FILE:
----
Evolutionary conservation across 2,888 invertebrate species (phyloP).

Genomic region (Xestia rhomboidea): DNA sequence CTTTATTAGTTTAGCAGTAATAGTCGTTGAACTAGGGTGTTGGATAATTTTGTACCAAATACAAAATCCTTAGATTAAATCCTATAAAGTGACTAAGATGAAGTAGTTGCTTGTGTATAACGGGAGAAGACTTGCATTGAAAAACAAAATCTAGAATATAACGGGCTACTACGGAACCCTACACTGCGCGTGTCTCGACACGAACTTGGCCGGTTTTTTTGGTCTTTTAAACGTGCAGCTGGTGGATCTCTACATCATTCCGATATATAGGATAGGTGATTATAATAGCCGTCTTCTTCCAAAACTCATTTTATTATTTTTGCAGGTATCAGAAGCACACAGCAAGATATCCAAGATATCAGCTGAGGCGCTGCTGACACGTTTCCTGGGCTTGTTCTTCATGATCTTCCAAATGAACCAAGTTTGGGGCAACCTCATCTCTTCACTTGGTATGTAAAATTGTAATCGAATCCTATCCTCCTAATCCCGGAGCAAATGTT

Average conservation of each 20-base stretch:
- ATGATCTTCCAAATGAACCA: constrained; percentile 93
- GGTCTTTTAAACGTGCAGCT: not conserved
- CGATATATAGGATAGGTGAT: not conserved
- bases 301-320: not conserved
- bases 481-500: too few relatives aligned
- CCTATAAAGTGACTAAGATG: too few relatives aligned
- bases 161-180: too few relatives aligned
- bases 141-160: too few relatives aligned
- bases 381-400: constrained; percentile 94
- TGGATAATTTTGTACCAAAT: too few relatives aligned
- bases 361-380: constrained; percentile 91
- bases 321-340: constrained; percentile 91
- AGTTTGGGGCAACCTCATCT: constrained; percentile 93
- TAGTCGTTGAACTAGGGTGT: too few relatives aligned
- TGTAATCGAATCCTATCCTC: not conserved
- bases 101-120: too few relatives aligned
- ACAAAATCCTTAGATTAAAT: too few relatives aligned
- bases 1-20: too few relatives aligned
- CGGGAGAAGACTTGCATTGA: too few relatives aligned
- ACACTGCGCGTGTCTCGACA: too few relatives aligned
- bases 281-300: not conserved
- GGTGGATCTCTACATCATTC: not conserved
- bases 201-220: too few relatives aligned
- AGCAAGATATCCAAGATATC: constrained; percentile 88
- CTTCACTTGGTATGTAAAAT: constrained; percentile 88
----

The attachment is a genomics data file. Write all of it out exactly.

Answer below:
Evolutionary conservation across 2,888 invertebrate species (phyloP).

Genomic region (Xestia rhomboidea): DNA sequence CTTTATTAGTTTAGCAGTAATAGTCGTTGAACTAGGGTGTTGGATAATTTTGTACCAAATACAAAATCCTTAGATTAAATCCTATAAAGTGACTAAGATGAAGTAGTTGCTTGTGTATAACGGGAGAAGACTTGCATTGAAAAACAAAATCTAGAATATAACGGGCTACTACGGAACCCTACACTGCGCGTGTCTCGACACGAACTTGGCCGGTTTTTTTGGTCTTTTAAACGTGCAGCTGGTGGATCTCTACATCATTCCGATATATAGGATAGGTGATTATAATAGCCGTCTTCTTCCAAAACTCATTTTATTATTTTTGCAGGTATCAGAAGCACACAGCAAGATATCCAAGATATCAGCTGAGGCGCTGCTGACACGTTTCCTGGGCTTGTTCTTCATGATCTTCCAAATGAACCAAGTTTGGGGCAACCTCATCTCTTCACTTGGTATGTAAAATTGTAATCGAATCCTATCCTCCTAATCCCGGAGCAAATGTT

Average conservation of each 20-base stretch:
- ATGATCTTCCAAATGAACCA: constrained; percentile 93
- GGTCTTTTAAACGTGCAGCT: not conserved
- CGATATATAGGATAGGTGAT: not conserved
- bases 301-320: not conserved
- bases 481-500: too few relatives aligned
- CCTATAAAGTGACTAAGATG: too few relatives aligned
- bases 161-180: too few relatives aligned
- bases 141-160: too few relatives aligned
- bases 381-400: constrained; percentile 94
- TGGATAATTTTGTACCAAAT: too few relatives aligned
- bases 361-380: constrained; percentile 91
- bases 321-340: constrained; percentile 91
- AGTTTGGGGCAACCTCATCT: constrained; percentile 93
- TAGTCGTTGAACTAGGGTGT: too few relatives aligned
- TGTAATCGAATCCTATCCTC: not conserved
- bases 101-120: too few relatives aligned
- ACAAAATCCTTAGATTAAAT: too few relatives aligned
- bases 1-20: too few relatives aligned
- CGGGAGAAGACTTGCATTGA: too few relatives aligned
- ACACTGCGCGTGTCTCGACA: too few relatives aligned
- bases 281-300: not conserved
- GGTGGATCTCTACATCATTC: not conserved
- bases 201-220: too few relatives aligned
- AGCAAGATATCCAAGATATC: constrained; percentile 88
- CTTCACTTGGTATGTAAAAT: constrained; percentile 88